5 Signs You Should Clean Your Drains

Updated: Apr. 22, 2024

Clogged drains aren't just an inconvenience; they're a potential health hazard. It's essential to know when it's time for drain cleaning.

Two 18th-century inventions made it possible for every household to have clean, sanitary plumbing, and you probably won’t guess what they are. Yes, toilets and pressurized water systems were perfected around that time. But we’re talking about P-traps and drain venting, which really revolutionized plumbing.

As important as they are to a functioning plumbing system, they’re also responsible for many of the clogs homeowners face today.

A P-trap holds a pool of water that blocks sewer gases from entering the home, while the inverted “P” is a magnet for food waste, grease, hair and soap. The vents allow air into the pipes to equalize pressure. When one of them gets blocked, suction prevents water from flowing. The result looks like a drain clog but actually isn’t.

Of course, clogs can occur in other parts of the drain/waste/vent system for other reasons. Tree roots can grow in sewer pipes, and septic backups occur when tanks fill with sludge or drain fields become waterlogged. Whatever the cause, drain clogs produce telltale symptoms that are a call to action for vigilant homeowners.

What’s So Bad About Clogged Drains?

Though a partially clogged drain doesn’t render a fixture unusable, it can be a sanitation nightmare. Clogs are lumps of organic matter that attract insects and vermin and promote mold and bacteria growth. They can be responsible for leaks, unpleasant odors, contaminated water and health problems. In a worst-case scenario, they can cause structural damage to your home.

Clogs aren’t always immediately apparent. If water still flows, you might not be aware of the health hazard lurking in the pipes. That’s why it’s important to watch for telltale signs. Some are easy to identify as drain-related and some aren’t. Here are some of the most common indications your drains need cleaning.

Standing Water

Whether it’s in a sink, bathtub, shower or on the basement floor, standing water indicates a complete drain clog. When you see it in a plumbing fixture drain, the clog is most often in the P-trap, but it could also be deeper in the pipes.

Usually this type of clog can be cleared with a plunger or a snake. If the P-trap is accessible, it’s often best to disassemble it and actually clean it out.

Standing water in the basement often points to a clog in the sewer, especially if it’s a recurring problem. You may need a plumber to diagnose the problem, which could be tree roots growing in the pipes or a frozen pipe.

When a floor drain suddenly backs up for the first time, it’s not as serious as a recurring clog. Removing the drain cover and plunging or snaking the drain usually does the trick.

Note: Caustic chemical drain cleaners seldom help with standing water. Moreover, they generate heat that can damage pipes, burn skin and create toxic vapors, so they are best avoided.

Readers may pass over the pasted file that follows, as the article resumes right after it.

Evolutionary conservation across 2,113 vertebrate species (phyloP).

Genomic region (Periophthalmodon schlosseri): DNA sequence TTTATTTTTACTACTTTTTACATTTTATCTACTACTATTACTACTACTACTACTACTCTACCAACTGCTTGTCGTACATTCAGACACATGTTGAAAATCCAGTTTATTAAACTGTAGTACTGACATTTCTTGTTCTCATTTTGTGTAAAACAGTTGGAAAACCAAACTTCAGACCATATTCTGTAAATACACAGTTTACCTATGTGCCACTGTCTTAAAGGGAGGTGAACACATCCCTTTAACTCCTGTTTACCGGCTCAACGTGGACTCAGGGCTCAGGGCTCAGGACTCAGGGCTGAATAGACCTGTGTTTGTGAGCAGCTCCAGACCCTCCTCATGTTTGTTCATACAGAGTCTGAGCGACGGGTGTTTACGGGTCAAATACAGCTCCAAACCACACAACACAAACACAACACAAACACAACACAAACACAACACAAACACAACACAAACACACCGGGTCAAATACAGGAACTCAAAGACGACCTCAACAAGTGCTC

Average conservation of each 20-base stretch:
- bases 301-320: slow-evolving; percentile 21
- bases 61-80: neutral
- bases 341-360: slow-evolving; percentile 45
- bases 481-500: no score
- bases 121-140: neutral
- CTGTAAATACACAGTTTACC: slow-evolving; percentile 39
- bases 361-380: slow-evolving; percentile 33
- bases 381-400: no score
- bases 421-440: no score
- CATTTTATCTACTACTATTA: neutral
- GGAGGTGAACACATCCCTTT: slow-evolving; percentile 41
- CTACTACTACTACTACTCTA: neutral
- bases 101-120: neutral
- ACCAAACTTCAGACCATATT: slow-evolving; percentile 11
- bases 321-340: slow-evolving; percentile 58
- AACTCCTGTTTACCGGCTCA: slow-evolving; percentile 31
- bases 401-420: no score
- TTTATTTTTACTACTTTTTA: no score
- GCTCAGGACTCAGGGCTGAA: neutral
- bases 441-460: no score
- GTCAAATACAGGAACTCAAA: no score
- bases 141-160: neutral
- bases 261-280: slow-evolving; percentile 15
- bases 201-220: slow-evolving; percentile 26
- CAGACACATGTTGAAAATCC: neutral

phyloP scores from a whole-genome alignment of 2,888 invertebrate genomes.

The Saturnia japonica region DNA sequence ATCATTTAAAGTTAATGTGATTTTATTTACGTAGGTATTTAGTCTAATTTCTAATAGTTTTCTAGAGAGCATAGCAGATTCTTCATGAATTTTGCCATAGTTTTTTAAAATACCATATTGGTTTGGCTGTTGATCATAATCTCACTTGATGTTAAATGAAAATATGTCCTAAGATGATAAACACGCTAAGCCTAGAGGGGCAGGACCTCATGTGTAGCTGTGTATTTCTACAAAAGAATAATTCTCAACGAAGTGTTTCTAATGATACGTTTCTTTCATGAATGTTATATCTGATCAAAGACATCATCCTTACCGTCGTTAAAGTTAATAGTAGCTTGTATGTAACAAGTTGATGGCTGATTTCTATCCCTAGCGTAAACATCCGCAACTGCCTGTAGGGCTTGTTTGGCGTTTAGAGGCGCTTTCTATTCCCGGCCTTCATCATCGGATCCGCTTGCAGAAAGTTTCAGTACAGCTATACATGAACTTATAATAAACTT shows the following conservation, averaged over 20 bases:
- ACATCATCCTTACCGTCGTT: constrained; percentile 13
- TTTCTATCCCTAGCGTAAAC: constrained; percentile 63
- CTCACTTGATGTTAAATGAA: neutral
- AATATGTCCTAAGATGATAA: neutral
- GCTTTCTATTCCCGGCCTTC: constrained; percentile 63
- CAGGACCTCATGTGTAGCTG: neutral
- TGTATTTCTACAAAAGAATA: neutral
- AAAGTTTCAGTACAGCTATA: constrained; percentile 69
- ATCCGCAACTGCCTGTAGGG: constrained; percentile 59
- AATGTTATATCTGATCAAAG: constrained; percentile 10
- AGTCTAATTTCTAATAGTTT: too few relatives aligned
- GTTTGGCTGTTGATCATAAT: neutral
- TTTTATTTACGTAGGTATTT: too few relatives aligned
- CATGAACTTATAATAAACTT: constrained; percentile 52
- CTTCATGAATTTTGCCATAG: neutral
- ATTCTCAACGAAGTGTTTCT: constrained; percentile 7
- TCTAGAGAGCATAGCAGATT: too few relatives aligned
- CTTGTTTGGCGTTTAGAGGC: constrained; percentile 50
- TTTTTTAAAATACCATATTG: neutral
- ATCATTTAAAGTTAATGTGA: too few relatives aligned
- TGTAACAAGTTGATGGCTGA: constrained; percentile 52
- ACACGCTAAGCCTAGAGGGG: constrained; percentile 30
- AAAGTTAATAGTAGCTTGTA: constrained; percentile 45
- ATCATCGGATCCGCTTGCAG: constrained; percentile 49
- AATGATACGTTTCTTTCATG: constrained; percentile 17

Unsavory Odors

If you can’t pinpoint the source of a musty or unpleasant odor, it could be coming from a drain. Stinky clogs tend to be close to the drain opening because if they’re deeper in the pipes, the water in the P-trap blocks the odor.

Use a Zip-It tool to pull gunk-collecting hair out the drain. Scrub thoroughly around the drain opening, then deodorize the drain by pouring in half a cup of baking soda followed by a half cup of vinegar. The resulting fizz will do the rest.

Bugs Around the Drain

Wherever there are bugs such as fruit flies, drain flies or cockroaches around a drain, there’s something in the drain attracting them. The baking soda/vinegar regime accompanied by a thorough scrubbing of the drain opening usually clears up the attractants. But if you see bugs often, be more careful about what you’re putting in the drain.

When bugs congregate around a garbage disposal drain, clear the food particles from the rubber splash guard. Grind up one or two sliced lemons or oranges, peel and all. Then do the baking soda/vinegar treatment.

Drain Gurgles While Draining

A partial clog in a sink, tub or shower drain can restrict water flow just enough to trap air, which bubbles up out of the drain and creates the gurgling sound. This is a good opportunity to use an enzyme-based drain cleaner. Follow the instructions on the container and stop using the drain for several hours to give it time to work.

Drain Gurgles When You Flush the Toilet

Gurgling sounds from a sink, tub or shower drain every time you flush the toilet could come from a partial clog or indicate a blocked vent. Here’s how to get rid of the shower drain smell.

To eliminate the possibility of a clog, cover all the drains in the bathroom with duct tape, then plunge the toilet. Taping the drains prevents the force you create with the plunger from dissipating and directs it squarely at the clog. If the gurgling persists, look for a blocked vent.

Remember Those Vents We Mentioned?

Besides a drain clog, there’s another reason why drains smell — a blocked plumbing vent. Without the air the vent lets in, suction created by running water can pull water out of the P-trap, allowing sewer gases to pass through the trap and out of the drain opening.

When this happens, it’s usually because the vent opening on the roof is blocked with debris, which can only be cleared by climbing on the roof. In winter, ice could be blocking the vent. Because walking on a snowy roof is dangerous, go in the attic, find the vent pipe and warm it with a hair dryer to melt the ice.